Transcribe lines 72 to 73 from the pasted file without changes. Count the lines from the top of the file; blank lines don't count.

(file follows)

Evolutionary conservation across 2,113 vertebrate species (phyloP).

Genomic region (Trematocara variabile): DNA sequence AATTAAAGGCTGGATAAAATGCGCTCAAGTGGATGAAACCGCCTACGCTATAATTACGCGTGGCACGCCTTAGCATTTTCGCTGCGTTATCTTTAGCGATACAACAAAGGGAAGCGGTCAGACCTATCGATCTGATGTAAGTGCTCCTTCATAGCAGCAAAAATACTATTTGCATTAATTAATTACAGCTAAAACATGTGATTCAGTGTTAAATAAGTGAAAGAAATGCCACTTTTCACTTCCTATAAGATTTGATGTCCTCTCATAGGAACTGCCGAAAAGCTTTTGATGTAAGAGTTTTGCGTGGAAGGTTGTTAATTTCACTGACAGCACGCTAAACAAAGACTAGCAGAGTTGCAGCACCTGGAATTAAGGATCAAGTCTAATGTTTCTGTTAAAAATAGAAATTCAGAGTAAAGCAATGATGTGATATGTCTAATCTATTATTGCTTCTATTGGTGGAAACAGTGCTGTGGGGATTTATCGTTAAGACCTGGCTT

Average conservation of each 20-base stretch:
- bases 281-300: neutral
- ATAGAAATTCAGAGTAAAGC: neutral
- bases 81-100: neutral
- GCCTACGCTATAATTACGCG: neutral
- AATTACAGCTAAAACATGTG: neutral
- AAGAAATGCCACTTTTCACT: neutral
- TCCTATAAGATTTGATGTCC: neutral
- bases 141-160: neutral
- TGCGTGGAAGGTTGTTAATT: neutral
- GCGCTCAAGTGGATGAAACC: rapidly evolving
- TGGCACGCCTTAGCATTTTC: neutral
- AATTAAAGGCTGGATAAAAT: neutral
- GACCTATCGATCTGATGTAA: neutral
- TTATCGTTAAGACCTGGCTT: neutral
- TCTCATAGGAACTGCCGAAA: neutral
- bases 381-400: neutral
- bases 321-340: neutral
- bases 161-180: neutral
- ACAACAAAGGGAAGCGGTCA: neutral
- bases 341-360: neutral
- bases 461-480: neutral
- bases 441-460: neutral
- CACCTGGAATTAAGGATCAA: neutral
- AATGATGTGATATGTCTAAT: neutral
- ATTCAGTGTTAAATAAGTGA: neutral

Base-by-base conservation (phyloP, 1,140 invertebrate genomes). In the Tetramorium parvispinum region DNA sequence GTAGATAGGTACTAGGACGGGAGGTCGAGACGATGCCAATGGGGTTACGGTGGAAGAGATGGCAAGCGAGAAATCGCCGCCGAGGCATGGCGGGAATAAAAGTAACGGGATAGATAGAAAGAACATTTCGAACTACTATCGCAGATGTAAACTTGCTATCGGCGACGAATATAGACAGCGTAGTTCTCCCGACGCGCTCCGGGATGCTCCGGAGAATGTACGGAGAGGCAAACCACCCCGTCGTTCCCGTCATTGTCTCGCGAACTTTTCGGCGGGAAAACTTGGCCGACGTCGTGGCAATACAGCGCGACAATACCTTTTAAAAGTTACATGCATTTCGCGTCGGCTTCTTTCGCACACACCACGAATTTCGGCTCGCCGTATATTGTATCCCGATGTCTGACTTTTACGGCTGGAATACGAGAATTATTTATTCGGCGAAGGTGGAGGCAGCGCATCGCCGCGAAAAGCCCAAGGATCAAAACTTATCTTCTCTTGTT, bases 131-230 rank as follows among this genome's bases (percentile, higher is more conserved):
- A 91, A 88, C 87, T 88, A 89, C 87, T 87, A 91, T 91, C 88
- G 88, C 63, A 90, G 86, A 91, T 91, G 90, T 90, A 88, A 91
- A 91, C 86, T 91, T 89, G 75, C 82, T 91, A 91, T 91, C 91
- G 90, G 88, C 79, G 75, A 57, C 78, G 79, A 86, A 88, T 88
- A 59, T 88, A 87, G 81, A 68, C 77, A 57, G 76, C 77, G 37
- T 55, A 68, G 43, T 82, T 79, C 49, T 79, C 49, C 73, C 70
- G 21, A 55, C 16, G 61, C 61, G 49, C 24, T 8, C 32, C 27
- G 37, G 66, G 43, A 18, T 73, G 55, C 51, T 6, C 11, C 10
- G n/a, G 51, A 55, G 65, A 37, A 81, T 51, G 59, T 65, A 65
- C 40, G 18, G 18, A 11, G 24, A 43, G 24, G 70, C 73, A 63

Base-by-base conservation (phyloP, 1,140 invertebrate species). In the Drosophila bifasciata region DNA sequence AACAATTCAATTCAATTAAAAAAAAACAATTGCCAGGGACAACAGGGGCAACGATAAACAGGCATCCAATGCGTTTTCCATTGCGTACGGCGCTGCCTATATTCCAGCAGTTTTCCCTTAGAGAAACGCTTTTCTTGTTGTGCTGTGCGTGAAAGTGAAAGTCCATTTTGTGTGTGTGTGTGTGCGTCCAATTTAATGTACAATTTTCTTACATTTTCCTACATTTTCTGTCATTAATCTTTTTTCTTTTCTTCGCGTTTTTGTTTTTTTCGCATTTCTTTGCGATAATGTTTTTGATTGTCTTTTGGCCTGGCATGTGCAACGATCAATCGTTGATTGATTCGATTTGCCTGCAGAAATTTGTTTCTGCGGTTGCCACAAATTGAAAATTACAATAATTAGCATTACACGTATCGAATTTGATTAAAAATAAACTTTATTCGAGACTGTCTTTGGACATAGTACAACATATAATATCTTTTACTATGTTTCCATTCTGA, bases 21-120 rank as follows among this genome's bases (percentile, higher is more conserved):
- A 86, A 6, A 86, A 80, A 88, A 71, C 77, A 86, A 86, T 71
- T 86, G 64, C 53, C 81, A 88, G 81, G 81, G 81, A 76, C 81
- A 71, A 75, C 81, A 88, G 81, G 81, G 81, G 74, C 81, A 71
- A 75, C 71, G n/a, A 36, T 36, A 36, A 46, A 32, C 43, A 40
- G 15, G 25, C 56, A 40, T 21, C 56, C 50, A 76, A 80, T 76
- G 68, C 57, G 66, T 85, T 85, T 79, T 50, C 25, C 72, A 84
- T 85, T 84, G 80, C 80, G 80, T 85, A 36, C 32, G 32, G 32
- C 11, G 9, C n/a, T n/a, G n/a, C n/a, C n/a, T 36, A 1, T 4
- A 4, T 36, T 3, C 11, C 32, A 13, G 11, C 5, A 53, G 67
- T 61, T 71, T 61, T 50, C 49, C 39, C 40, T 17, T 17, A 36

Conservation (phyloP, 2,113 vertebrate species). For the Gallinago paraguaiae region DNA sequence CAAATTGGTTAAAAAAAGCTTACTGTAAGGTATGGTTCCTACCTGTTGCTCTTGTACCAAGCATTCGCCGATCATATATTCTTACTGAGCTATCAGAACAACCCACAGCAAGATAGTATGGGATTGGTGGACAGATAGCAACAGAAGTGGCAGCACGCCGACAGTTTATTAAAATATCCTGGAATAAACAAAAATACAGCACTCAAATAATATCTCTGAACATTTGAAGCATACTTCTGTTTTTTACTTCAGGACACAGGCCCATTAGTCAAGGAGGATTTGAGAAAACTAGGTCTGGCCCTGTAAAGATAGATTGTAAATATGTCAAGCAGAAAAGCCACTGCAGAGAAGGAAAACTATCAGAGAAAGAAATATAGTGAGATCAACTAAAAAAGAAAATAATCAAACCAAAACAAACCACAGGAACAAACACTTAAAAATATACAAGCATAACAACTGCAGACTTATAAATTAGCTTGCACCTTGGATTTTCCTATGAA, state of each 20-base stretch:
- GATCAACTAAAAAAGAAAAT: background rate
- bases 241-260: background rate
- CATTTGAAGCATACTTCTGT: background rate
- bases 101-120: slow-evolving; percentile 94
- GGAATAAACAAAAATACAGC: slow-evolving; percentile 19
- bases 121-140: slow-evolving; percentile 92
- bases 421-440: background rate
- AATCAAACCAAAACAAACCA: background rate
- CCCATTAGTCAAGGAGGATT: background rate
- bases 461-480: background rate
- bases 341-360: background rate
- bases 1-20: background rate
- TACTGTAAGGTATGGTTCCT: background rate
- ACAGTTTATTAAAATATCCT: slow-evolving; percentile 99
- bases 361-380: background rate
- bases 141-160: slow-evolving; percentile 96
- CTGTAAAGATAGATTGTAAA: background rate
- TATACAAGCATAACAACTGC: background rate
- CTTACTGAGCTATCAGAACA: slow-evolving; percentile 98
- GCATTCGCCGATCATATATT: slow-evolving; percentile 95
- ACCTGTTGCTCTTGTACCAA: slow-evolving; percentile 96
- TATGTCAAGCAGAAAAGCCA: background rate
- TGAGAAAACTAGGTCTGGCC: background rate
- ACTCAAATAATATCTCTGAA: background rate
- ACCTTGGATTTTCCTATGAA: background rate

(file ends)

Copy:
- ACCTGTTGCTCTTGTACCAA: slow-evolving; percentile 96
- TATGTCAAGCAGAAAAGCCA: background rate